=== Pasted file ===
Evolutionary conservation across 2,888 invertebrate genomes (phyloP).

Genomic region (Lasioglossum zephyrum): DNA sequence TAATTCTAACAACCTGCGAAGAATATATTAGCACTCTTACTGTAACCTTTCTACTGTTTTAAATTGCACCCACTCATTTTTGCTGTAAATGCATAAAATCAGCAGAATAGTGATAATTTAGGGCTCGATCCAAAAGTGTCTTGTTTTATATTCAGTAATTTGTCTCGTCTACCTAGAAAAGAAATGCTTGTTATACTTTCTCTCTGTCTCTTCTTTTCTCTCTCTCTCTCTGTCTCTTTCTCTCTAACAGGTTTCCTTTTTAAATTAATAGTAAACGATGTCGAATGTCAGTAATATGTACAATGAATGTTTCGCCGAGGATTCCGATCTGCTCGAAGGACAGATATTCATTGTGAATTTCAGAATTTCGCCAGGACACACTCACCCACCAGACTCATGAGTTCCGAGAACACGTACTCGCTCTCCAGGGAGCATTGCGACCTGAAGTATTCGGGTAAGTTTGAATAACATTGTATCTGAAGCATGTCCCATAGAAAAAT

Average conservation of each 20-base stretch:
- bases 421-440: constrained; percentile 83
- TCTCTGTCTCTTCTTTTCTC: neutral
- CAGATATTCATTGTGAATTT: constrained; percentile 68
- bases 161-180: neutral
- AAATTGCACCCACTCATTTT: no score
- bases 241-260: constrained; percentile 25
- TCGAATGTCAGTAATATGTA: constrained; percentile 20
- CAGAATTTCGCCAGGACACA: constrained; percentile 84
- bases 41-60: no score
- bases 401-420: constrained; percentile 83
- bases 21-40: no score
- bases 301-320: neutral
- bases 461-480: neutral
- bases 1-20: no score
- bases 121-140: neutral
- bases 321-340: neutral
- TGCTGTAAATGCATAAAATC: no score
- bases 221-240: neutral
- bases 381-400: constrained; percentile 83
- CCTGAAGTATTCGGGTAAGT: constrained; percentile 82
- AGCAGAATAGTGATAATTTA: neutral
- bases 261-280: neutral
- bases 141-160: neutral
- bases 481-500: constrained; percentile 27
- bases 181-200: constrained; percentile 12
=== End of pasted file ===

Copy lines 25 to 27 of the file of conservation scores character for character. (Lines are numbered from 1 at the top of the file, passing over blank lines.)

- bases 261-280: neutral
- bases 141-160: neutral
- bases 481-500: constrained; percentile 27